City skyline in Houston, Texas, which is experiencing increasing temperatures due to climate change.
Urban Heat Houston heat is on the rise as the climate continues to change. © Derek Stokely/Pexels

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U.S. Climate Finance Announcement Shows Leadership On The Road to UNFCCC COP 26

Earlier today, U.S. President Joe Biden announced that he intends to double the U.S. contribution to global climate financing to $11.4B per year. John Verdieck, Director of International Climate Policy for The Nature Conservancy, issued the following statement in response to the pledge:

“This announcement from the U.S. just six weeks before UNFCCC COP 26 is a recognition of the critical need to escalate climate finance right now. In Copenhagen in 2009, the world pledged to mobilize $100B to support climate action in developing nations, yet that full amount has not been delivered to date. Alongside last week’s €4B pledge from the European Union to escalate their own climate finance commitments, there is now real pressure to deliver much-needed assistance from all developed nations across the world.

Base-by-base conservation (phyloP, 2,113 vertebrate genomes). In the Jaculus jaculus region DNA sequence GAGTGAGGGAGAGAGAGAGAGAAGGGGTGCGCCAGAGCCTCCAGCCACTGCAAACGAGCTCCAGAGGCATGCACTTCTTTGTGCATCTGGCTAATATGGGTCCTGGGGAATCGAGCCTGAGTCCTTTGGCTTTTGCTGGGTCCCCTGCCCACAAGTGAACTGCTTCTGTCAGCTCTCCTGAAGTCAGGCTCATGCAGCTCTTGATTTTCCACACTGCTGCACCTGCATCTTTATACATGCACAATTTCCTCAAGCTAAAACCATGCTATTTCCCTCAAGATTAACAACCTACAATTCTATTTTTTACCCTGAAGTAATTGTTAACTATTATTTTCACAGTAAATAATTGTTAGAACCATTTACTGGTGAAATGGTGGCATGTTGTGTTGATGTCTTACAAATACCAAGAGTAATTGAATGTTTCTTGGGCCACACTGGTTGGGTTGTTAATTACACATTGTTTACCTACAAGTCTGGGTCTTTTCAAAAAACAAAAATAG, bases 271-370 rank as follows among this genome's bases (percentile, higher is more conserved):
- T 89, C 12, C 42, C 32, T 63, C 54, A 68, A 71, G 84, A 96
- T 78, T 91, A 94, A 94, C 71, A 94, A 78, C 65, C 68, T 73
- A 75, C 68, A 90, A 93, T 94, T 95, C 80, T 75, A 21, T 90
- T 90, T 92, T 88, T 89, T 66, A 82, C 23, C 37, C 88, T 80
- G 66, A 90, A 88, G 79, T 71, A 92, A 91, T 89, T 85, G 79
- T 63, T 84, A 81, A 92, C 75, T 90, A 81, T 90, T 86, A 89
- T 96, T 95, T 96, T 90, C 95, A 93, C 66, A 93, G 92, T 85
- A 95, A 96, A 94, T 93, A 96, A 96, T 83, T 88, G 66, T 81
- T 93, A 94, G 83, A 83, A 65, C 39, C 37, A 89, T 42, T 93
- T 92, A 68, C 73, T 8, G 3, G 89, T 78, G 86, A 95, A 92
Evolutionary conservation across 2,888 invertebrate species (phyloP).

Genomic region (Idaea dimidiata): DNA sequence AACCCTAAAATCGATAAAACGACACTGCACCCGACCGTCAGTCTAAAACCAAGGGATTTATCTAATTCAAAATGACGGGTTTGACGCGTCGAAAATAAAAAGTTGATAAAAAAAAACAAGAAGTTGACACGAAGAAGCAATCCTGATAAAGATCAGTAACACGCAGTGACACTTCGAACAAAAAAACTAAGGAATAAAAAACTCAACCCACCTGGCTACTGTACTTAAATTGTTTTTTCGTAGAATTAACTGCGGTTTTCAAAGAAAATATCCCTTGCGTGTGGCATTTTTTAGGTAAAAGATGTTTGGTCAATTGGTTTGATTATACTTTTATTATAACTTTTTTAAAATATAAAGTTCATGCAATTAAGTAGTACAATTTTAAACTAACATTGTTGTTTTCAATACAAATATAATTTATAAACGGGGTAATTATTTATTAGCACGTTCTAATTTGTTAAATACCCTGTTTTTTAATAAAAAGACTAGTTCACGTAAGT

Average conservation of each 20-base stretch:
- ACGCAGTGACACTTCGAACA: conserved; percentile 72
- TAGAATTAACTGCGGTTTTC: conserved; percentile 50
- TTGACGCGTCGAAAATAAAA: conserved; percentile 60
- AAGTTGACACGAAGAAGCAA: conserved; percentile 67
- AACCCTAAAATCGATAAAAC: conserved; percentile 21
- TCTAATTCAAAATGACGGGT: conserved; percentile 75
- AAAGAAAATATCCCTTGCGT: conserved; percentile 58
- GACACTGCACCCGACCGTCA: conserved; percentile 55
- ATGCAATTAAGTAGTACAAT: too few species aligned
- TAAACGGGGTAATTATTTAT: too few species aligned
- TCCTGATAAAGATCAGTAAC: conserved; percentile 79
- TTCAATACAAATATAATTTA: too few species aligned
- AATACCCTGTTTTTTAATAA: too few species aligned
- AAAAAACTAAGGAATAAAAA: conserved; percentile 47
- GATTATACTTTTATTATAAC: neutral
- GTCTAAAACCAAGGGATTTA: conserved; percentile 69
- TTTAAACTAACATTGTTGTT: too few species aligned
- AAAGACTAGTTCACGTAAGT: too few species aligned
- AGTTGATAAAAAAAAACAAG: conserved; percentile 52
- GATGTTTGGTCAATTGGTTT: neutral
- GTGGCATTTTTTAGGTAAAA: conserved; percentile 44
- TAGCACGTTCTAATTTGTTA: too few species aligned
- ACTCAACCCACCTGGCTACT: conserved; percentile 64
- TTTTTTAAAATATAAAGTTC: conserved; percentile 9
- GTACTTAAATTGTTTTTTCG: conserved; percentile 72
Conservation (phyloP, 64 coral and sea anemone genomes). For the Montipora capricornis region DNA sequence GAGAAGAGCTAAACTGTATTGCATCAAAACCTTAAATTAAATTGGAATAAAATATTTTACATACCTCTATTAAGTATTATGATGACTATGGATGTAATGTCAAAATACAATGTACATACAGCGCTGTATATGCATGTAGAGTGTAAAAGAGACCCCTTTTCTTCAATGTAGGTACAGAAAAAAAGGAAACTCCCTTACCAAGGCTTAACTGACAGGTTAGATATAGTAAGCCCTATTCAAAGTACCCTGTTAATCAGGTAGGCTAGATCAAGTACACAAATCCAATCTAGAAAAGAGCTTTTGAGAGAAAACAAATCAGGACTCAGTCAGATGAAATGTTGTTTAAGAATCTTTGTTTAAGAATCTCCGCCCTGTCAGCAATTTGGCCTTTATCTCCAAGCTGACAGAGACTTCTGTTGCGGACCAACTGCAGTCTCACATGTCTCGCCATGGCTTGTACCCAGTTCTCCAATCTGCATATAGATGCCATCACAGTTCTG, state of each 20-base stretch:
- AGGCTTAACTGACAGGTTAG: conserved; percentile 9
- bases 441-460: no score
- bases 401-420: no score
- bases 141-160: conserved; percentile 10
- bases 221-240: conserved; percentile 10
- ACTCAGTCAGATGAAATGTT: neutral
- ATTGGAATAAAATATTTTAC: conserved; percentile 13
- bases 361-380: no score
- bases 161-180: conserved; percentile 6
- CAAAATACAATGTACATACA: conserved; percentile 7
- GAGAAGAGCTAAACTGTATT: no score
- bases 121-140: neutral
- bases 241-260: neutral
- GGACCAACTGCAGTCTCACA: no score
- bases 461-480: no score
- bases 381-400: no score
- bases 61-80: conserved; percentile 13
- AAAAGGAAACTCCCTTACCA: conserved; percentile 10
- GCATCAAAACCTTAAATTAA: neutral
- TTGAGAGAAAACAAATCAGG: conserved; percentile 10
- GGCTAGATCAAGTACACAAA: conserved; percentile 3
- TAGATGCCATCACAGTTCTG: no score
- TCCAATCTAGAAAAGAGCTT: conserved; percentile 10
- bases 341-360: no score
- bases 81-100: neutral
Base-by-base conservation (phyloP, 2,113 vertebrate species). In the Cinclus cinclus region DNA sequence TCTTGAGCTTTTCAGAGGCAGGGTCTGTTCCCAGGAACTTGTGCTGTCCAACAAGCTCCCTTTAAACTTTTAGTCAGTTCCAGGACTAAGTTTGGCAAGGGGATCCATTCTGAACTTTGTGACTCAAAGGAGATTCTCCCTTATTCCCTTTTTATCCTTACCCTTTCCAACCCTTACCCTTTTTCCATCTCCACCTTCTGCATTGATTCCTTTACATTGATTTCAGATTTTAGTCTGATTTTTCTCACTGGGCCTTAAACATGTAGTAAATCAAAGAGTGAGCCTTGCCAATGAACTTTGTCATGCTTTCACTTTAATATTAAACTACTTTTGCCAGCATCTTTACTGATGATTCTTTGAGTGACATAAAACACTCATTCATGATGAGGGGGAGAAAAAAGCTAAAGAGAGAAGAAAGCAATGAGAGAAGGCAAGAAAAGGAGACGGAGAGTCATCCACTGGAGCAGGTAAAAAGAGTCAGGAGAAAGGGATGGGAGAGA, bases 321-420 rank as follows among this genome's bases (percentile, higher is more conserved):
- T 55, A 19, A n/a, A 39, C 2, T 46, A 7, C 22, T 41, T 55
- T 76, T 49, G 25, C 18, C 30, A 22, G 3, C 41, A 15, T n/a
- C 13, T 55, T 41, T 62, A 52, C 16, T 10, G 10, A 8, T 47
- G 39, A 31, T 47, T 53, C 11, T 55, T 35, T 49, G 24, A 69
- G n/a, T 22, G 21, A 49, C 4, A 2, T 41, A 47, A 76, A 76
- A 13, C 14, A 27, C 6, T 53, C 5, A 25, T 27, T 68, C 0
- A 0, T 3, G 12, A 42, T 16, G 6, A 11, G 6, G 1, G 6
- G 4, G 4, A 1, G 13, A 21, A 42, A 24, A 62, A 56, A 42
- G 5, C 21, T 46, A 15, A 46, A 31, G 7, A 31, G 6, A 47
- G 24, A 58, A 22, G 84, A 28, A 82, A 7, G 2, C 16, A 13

“Today’s pledge shows that U.S. is serious about raising the bar for climate ambition. They understand that time is short to take words into action, and we need a concrete pathway towards keeping global temperature rise below 1.5 degrees. When paired with the revised U.S. nationally determined contribution announcement this past April, the U.S. has returned to a role of leading the climate dialogue from the front, alongside their EU colleagues who also enhanced climate commitments earlier in 2021.

It is imperative as we approach COP 26 that the announcements from the U.S. and EU are not just taken as words, but as the first steps to delivering solutions on the ground. Now is the time for action. Promises made must be promises kept.”

The Nature Conservancy is a global conservation organization dedicated to conserving the lands and waters on which all life depends. Guided by science, we create innovative, on-the-ground solutions to our world's toughest challenges so that nature and people can thrive together. We are tackling climate change, conserving lands, waters and oceans at an unprecedented scale, providing food and water sustainably and helping make cities more sustainable. Working in 75 countries and territories: 37 by direct conservation impact and 38 through partners, we use a collaborative approach that engages local communities, governments, the private sector, and other partners. To learn more, visit www.nature.org or follow @nature_press on Twitter.